Credit cards are a useful tool in the UAE – if they’re respected

Credit cards are big business in the UAE, with about 5.9 million debit and credit cards in circulation and spending on plastic rising year-on-year.

Like any form of debt, credit cards need to be managed responsibly; credit card debt is extremely expensive and should never be considered a long-term option. That does not mean cards are intrinsically bad, but only spending what you can afford to pay, paying your bills on time and understanding the terms and conditions are all vital to your financial health.

In a survey carried out by The National this year, 72 per cent of respondents said they carried at least one credit card, while some own as many as eight. And a compareit4me.com study last year found almost one in three have fallen behind with card payments. Here are some tips to help you choose and use your card wisely:


Pick a card to match your lifestyle

Compare the cards on offer and choose one that offers benefits you will actually use. Many offer discounts at restaurants, free or half-price cinema tickets, air miles, golfing privileges and airport lounge access. If the card suits your lifestyle, the benefits become easy to measure.

Look for zero fees

The most searched-for credit cards on our website are those with no annual fees. These are beneficial for those who just want a card for emergencies or for paying online, rather than for any added extras. Not all annual fees are bad though. Calculate the value of the benefits to see if a fee is worth it.

Sign up for newsletters

Signing up for your bank bulletin and downloading associated apps will ensure you keep track of the latest offers and benefits. There are some amazing deals with some UAE banks and card providers, such as up to 20 per cent off restaurant bills.

Don’t miss a payment

With the launch of Al Etihad Credit Bureau, every aspect of your financial history is tracked and can be analysed by banks. Missing monthly payments or bouncing cheques are some of the things logged on your credit report and can affect your future ability to access finance such as a loan, another credit card or even a mortgage.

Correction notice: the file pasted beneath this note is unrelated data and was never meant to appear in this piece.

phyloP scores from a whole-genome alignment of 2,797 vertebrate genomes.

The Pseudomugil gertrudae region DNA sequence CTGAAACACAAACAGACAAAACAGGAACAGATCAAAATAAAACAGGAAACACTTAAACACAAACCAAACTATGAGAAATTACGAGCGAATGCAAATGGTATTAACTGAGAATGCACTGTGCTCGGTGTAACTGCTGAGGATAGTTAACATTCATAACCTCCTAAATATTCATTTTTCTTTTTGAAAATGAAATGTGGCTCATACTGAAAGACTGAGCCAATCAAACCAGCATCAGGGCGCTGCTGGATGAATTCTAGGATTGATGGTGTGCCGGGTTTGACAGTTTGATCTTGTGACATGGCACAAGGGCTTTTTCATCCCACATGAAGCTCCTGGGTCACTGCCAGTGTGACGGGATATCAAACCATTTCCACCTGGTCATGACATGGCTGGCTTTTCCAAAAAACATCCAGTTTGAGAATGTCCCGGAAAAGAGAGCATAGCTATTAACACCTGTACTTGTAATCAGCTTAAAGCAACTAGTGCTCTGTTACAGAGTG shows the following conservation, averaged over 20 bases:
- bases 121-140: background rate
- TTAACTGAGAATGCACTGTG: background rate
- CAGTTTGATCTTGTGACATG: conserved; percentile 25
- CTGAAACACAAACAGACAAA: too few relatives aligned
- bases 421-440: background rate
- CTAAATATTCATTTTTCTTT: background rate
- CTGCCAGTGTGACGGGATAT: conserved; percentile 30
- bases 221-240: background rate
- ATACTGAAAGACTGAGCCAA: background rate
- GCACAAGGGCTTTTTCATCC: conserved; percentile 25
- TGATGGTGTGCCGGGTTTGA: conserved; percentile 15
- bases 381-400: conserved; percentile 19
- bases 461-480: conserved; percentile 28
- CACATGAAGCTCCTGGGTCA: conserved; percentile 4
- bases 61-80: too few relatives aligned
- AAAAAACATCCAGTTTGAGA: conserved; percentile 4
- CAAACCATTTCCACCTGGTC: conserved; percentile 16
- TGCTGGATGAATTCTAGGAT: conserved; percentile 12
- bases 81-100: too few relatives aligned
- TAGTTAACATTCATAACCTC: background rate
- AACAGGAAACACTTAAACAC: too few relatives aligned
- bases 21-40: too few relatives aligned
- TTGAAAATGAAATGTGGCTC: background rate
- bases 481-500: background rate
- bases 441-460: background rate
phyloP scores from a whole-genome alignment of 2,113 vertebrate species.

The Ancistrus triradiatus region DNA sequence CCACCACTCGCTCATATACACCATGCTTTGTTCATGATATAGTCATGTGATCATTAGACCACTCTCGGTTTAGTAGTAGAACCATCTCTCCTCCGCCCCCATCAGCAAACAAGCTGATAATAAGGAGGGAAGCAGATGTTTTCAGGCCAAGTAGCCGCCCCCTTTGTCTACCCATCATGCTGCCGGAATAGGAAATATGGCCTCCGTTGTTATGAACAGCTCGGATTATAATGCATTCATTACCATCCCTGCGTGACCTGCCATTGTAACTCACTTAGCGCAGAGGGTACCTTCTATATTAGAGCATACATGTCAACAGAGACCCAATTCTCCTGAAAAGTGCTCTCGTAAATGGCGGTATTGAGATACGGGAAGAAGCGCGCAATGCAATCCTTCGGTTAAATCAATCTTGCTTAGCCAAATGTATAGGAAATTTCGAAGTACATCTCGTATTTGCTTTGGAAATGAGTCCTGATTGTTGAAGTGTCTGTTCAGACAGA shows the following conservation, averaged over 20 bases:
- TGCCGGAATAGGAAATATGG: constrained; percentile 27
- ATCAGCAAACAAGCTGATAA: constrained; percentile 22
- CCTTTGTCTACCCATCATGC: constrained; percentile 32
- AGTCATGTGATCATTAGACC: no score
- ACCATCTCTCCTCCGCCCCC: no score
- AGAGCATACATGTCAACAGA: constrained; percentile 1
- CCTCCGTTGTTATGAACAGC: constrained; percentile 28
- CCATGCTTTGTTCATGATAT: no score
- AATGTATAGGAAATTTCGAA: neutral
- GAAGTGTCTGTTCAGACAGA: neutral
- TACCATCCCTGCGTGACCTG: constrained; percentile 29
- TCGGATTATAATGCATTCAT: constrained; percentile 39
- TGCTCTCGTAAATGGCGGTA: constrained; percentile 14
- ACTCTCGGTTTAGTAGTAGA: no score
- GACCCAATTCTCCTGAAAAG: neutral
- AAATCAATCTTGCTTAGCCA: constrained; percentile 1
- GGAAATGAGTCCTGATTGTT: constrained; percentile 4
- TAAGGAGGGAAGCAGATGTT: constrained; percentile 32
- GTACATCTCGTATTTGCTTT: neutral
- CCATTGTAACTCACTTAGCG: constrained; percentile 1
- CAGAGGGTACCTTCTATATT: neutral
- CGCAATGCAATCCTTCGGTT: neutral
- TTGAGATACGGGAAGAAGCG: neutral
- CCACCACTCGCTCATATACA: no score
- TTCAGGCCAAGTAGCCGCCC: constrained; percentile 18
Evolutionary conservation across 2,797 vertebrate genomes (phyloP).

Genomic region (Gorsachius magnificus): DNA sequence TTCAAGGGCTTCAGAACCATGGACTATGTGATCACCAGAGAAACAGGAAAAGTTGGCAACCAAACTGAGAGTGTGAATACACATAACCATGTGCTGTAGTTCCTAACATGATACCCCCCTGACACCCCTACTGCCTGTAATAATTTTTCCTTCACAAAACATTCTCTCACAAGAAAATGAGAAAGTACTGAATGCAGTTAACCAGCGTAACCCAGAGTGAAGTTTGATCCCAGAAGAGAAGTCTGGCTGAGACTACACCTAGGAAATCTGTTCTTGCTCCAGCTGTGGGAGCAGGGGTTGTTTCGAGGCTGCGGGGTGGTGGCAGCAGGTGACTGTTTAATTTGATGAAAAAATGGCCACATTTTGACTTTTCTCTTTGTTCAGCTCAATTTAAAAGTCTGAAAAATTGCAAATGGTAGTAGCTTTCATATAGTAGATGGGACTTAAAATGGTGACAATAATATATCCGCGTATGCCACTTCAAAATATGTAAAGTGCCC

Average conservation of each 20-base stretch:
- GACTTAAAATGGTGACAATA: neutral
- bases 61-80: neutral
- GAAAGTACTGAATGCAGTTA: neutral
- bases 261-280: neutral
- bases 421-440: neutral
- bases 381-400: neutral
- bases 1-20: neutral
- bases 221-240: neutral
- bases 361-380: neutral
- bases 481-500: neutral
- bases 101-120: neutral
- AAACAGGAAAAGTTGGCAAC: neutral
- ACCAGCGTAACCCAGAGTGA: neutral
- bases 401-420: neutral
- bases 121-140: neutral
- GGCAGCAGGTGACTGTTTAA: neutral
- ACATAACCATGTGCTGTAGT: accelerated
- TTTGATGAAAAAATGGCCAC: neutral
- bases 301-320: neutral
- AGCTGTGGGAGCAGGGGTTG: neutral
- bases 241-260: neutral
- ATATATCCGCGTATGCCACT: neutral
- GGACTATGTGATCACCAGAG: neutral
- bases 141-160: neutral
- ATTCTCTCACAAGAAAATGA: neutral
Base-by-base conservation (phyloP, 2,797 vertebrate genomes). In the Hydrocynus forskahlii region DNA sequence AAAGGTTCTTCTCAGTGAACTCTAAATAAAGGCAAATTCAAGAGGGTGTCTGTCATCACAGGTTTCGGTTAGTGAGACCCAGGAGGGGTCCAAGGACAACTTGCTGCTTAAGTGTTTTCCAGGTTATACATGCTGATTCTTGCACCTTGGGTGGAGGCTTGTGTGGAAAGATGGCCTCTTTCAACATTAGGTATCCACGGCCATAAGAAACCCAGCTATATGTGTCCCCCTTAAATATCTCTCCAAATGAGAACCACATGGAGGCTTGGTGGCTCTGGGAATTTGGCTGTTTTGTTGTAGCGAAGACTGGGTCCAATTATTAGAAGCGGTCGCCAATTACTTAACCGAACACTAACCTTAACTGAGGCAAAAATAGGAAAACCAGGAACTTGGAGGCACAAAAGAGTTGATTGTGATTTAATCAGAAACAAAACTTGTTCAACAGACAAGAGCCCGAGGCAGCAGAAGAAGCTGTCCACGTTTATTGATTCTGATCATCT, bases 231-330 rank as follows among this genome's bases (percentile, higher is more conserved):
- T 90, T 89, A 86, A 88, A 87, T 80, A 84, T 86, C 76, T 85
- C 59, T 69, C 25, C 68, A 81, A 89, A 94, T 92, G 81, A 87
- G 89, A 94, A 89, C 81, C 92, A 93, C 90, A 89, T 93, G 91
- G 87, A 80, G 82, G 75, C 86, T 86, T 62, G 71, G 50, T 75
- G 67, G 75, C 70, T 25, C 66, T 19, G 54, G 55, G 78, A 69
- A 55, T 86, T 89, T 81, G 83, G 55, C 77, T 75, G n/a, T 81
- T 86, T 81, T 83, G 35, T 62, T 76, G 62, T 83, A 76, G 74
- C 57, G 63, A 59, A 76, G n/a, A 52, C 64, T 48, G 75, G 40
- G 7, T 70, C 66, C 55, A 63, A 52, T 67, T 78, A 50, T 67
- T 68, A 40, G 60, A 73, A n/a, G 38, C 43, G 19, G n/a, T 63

Check the interest rate

Using your credit card then paying it off before the end of the month means you get an interest-free loan. Fail to pay off the balance in full each month, however, and you will be charged an interest rate on the outstanding balance that can be as much as 36 per cent annually on some cards.

Read the small print – all of it

Some credit cards may be free for the first year, but then charge a fee for subsequent years. Also check the charges for using your card abroad; banks will charge processing fees for international transactions as well as a foreign exchange fee. There can also be fees for international cash withdrawals. And beware of charges for late payment, inactivity or closing the account.

Pay more than the minimum balance

If you can’t afford to pay the full card balance every month, it’s essential to pay more than the minimum payment. This simply pays off the interest on the debt but doesn’t reduce the capital. In other words, your debt never goes away.

Transfer a balance

Struggling to make payments each month or have multiple card debts? Then a balance transfer could help. Some cards offer balance transfers at very low rates or even 0 per cent. That means moving debt from one card to another with a lower rate and paying zero interest for the duration of the term.

Make repayments easy

Something often overlooked when selecting a card is ease of repayment. Research if there’s a branch or payment ATM near your home or office. Going out of your way each month could make you miss a payment.

Switch to a bank loan

If your credit card debt is too big, consolidate it into one loan with a much lower interest rate. That way you only make one payment a month and the debt becomes more manageable. Then cut up your old credit cards, to avoid building up debt again.

Change your mindset

Credit cards do not offer a never-ending supply of free money and should not be considered an additional salary. Use them responsibly and you’ll benefit from reward points, cash back, air miles and local discounts. The alternative is excessive monthly payments that can quickly become unmanageable.

Jon Richards is the chief executive of compareit4me.com, a finance comparison site.

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